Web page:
Fine EXCEPT when they realised there were long term liabilities that were coming out of the woodwork which hadnt been charged properly in prior years but where current year players were being told to stump up.

    What annoys me about this is situation is that its not new. The S&P crises in the states was caused by similar (but not identical) issues, so you would have thought we would have learnt SOMETHING.

    As someone once said – the only thing we learn from history is that we learn nothing from history. It will need something dire to cause us as a society to re-evaluate all sorts of things. I hope it doesnt cost (in all meanings of the word) too much!

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  • Tenyearstogetmymoneyback says:

    techieman said

    “Do you have to wait 25years to conclude that YES a mortgage HAS performed and you can then take a percentage of the profit on that mortgage?”

    I work for an Italian owned engineering company and their accounting practice is that they won’t count a project as being in profit until the customer “signs it off” to say they are happy with it and won’t make any claims on it.
    It’s common sense really. To give another example when a company sells a new car they haven’t really made any profit until the guarantee runs out.

    Of course during a project stage payments can be made. Applying these to a mortgage, getting half way through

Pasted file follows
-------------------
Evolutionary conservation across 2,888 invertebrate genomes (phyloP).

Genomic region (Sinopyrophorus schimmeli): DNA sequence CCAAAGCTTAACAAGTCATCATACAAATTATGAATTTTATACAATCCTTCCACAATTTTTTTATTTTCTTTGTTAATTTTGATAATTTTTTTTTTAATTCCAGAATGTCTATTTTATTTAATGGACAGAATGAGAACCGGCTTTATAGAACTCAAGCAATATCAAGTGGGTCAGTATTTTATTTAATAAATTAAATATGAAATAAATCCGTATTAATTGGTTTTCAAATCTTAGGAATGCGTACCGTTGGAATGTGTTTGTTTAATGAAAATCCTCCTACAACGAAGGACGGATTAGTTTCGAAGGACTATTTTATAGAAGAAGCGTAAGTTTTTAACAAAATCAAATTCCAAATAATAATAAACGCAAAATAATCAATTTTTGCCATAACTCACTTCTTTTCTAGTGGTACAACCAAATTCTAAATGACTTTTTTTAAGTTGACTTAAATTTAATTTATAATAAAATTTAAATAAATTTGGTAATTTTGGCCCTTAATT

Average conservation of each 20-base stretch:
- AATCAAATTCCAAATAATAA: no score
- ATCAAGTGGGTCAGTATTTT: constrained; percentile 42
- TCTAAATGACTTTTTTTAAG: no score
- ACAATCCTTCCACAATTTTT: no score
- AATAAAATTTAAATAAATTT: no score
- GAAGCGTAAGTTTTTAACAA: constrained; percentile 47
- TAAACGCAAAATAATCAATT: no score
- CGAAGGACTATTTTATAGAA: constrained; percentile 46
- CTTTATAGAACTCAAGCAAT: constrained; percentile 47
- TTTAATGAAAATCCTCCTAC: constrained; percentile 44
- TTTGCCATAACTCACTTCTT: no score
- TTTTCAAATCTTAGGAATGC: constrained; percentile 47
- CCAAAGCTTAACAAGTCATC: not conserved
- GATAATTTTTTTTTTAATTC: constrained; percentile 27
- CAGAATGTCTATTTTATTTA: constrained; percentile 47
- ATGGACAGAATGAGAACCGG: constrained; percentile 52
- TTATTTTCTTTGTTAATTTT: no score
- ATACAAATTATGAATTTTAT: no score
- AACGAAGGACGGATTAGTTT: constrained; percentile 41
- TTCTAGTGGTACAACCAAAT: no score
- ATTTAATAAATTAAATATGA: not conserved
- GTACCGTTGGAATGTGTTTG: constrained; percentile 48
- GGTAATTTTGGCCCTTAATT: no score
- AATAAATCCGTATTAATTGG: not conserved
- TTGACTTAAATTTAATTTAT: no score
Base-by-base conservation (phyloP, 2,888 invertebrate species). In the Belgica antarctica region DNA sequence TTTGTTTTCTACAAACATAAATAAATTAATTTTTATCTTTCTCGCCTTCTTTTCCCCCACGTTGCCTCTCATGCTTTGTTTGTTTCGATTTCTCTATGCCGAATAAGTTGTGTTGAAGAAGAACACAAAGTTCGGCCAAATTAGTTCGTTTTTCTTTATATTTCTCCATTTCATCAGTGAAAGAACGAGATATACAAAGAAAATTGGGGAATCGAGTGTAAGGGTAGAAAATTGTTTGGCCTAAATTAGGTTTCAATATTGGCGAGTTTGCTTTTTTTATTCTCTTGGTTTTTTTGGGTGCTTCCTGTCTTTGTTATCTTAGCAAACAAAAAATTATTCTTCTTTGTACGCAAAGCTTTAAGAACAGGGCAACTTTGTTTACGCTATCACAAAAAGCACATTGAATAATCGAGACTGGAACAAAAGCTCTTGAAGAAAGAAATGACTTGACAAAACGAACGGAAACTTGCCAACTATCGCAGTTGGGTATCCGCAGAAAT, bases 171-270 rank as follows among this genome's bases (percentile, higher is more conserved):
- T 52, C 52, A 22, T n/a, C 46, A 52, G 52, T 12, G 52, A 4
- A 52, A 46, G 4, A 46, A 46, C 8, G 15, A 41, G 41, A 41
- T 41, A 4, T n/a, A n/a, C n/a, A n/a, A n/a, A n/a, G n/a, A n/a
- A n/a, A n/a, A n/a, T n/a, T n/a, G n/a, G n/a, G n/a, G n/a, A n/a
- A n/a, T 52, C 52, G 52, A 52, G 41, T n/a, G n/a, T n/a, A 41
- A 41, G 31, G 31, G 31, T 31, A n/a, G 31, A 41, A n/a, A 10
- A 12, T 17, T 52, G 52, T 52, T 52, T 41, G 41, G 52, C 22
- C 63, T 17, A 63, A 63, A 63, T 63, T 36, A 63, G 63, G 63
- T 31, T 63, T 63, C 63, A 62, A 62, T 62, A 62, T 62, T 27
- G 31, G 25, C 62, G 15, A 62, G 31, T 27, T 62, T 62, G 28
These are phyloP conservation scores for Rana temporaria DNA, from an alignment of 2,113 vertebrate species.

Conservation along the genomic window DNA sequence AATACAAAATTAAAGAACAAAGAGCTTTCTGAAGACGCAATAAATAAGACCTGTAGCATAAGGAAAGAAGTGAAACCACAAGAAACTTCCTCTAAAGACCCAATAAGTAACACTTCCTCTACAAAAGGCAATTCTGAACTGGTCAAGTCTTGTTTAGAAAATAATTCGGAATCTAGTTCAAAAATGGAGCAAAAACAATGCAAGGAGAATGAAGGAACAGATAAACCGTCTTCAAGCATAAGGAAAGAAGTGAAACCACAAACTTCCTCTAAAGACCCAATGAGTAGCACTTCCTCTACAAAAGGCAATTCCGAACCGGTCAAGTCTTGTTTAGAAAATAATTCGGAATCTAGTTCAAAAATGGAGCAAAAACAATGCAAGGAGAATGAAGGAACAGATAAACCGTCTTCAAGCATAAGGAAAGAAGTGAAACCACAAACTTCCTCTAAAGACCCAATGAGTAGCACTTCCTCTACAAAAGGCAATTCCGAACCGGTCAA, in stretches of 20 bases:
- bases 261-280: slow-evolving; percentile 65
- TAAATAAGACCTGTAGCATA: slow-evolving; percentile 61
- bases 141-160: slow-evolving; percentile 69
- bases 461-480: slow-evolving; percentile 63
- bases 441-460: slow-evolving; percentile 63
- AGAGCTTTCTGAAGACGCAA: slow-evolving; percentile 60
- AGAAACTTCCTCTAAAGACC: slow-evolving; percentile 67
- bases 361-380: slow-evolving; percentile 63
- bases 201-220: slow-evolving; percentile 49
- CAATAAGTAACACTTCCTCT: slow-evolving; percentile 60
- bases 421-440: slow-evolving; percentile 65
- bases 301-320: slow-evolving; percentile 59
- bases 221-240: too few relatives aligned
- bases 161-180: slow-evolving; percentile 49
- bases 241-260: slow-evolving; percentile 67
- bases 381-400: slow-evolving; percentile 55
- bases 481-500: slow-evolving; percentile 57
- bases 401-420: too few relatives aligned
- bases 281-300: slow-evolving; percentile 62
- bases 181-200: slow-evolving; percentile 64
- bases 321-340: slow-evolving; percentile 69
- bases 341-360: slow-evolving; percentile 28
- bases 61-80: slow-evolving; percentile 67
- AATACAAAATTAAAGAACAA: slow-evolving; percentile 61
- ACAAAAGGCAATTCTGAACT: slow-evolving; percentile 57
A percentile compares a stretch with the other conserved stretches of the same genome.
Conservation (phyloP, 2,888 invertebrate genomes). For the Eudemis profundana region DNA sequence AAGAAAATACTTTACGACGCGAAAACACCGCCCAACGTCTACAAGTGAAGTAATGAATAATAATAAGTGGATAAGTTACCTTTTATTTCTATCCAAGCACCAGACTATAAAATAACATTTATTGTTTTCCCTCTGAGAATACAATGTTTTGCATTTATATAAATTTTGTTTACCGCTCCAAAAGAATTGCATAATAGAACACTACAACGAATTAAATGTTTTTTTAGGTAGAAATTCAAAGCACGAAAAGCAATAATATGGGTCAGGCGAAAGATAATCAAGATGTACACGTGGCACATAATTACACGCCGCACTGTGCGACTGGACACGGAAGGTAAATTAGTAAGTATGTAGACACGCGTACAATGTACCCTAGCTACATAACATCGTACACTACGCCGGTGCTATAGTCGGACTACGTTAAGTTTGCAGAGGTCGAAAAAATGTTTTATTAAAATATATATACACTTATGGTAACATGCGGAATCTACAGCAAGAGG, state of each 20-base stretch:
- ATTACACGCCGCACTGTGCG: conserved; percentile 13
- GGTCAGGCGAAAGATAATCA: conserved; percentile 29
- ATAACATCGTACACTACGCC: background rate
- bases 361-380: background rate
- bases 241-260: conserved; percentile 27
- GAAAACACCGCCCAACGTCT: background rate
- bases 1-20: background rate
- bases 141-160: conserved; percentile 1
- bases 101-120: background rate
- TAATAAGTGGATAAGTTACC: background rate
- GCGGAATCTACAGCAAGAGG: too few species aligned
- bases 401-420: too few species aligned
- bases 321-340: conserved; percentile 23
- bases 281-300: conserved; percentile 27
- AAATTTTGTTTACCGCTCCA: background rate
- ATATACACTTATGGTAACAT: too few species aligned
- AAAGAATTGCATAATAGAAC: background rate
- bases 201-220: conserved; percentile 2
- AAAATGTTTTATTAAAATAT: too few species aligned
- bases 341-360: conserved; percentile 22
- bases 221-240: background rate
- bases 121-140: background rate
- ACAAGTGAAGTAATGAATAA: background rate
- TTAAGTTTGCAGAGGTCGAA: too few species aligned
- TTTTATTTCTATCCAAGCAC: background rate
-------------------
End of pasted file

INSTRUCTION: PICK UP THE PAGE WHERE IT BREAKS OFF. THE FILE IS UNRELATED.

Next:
(i.e half the money paid off) would be a measurable achievement.

    :- Duncan

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  • Thanks for your thoughts Techieman.

    “Do you have to wait 25years to conclude that YES a mortgage HAS performed”

    No, not 25 years but surely staged renumeration over 5 or 10 years is possible? I’m sure this would be fiercely resisted and present some difficulties but the current arrangements look totally bananas to a layman like me.

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  • The main argument for big bonuses seems to be that they are required in order to retain the best people. What better way to retain them than making them wait for their bonuses until their transactions have proved fruitful? If all the banks did it then there would be no jumping ship immediately to a competitor who pays more.

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  • letthemfall says:

    It seems to me that bonuses and arguments about ability are just a means or an excuse for the people in the right places to go on paying themselves huge sums, which they have the wherewithal to do because of the immense cash flows in finance. The notion of value creation is equated to figures on a balance sheet, or some other sheet, which have nothing to do with “wealth creation” beyond rabbits out of hats. Modern banking is much about a handful of Pauls robbing an awful lot of Peters.